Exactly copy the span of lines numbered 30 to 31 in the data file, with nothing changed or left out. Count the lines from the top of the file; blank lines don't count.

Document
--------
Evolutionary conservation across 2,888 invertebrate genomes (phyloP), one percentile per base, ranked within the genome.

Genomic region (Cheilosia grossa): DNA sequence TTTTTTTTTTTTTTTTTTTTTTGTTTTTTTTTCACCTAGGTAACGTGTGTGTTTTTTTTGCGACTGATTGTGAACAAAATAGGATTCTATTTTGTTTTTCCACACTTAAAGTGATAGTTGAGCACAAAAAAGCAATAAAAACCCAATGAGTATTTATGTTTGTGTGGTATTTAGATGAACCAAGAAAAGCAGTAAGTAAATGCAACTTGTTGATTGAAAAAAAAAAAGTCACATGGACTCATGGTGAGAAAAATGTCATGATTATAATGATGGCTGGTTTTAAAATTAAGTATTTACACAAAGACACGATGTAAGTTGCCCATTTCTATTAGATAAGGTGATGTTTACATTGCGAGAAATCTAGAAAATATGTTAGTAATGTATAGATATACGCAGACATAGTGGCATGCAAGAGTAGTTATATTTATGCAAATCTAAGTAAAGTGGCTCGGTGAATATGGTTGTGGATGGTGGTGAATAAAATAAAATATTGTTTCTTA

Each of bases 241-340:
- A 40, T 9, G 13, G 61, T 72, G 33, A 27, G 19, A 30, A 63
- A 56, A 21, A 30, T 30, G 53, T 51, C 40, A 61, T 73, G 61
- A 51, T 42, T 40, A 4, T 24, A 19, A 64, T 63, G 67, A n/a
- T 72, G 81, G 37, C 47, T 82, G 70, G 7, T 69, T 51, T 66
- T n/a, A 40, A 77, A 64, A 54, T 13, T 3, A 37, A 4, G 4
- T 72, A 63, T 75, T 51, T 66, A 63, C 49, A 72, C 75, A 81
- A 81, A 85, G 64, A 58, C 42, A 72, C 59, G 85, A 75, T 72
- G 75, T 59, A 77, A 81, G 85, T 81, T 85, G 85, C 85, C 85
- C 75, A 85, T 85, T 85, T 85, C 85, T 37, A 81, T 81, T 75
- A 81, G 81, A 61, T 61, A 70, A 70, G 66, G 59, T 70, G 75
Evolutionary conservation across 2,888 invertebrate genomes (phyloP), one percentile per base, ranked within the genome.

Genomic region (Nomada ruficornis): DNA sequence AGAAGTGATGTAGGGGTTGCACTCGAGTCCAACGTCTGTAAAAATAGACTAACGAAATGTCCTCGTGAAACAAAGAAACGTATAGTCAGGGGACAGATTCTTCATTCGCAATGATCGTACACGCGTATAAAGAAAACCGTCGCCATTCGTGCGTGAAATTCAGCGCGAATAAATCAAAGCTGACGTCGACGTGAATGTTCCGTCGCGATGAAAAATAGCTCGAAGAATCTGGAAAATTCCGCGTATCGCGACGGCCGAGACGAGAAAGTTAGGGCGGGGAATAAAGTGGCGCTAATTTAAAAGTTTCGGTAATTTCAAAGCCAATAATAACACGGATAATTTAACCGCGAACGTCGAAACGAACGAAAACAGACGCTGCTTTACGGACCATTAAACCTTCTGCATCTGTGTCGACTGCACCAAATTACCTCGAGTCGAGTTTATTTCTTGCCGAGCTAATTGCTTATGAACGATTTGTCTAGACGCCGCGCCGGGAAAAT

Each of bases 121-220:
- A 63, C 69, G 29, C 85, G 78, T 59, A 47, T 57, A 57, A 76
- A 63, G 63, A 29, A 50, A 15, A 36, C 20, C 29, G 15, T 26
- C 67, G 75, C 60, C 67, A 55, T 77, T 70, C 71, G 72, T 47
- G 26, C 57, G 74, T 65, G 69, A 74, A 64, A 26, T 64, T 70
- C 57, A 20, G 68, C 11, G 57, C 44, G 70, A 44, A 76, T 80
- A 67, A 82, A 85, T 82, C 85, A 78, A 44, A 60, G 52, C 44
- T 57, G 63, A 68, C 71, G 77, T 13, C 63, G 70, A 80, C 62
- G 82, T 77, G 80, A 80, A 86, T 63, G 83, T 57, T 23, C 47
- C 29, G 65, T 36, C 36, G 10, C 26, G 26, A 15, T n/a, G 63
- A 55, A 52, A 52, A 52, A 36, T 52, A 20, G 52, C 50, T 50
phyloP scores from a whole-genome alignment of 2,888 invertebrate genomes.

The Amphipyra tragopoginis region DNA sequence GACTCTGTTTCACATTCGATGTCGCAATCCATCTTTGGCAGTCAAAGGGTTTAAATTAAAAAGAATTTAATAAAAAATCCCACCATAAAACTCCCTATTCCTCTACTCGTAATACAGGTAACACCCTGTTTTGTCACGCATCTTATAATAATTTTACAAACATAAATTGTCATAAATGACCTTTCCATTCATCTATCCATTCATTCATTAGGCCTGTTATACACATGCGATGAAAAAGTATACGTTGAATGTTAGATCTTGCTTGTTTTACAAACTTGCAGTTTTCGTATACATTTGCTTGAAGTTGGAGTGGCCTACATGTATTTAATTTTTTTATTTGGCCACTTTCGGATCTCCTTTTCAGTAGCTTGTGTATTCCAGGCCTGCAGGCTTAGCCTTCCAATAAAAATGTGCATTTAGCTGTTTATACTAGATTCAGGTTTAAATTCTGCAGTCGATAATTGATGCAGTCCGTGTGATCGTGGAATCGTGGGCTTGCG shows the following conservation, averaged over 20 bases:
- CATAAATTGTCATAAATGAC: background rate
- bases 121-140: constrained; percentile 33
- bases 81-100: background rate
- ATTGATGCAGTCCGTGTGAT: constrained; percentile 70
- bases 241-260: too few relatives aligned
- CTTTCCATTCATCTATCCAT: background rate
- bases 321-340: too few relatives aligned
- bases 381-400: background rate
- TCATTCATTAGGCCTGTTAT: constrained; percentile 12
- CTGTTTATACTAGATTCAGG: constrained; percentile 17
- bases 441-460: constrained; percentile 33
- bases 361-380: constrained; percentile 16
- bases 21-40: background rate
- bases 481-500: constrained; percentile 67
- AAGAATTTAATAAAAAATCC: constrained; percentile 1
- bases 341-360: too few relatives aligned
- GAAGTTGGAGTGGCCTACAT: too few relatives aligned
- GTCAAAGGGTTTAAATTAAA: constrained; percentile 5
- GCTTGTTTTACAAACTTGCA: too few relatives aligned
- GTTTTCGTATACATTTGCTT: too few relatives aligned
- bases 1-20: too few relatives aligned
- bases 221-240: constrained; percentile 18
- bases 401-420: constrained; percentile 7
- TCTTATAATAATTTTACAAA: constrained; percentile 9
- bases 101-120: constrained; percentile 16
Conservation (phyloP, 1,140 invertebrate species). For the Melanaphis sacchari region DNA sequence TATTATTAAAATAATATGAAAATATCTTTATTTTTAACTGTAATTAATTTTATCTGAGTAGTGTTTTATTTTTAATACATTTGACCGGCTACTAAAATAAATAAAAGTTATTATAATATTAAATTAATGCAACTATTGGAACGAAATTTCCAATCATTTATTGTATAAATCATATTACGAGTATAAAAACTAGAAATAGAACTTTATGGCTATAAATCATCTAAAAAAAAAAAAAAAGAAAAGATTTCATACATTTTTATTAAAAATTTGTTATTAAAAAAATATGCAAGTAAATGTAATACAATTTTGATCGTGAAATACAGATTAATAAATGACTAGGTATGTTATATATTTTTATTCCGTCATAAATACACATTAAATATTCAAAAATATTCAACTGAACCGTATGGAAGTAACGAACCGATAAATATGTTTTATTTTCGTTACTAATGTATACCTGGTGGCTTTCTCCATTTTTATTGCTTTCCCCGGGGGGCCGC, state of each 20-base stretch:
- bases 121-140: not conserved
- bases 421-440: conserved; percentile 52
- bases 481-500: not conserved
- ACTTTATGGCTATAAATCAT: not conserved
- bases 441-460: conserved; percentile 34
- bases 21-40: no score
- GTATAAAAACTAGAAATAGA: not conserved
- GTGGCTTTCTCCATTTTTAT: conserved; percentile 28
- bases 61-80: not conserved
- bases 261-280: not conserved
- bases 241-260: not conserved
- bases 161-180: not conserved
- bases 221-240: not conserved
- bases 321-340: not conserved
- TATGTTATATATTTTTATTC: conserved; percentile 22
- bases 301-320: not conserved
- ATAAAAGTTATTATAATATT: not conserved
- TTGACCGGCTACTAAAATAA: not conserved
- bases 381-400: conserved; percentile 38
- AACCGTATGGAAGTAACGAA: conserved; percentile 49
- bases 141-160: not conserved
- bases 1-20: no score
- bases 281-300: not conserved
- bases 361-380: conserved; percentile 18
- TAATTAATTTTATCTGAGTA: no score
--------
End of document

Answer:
- bases 121-140: constrained; percentile 33
- bases 81-100: background rate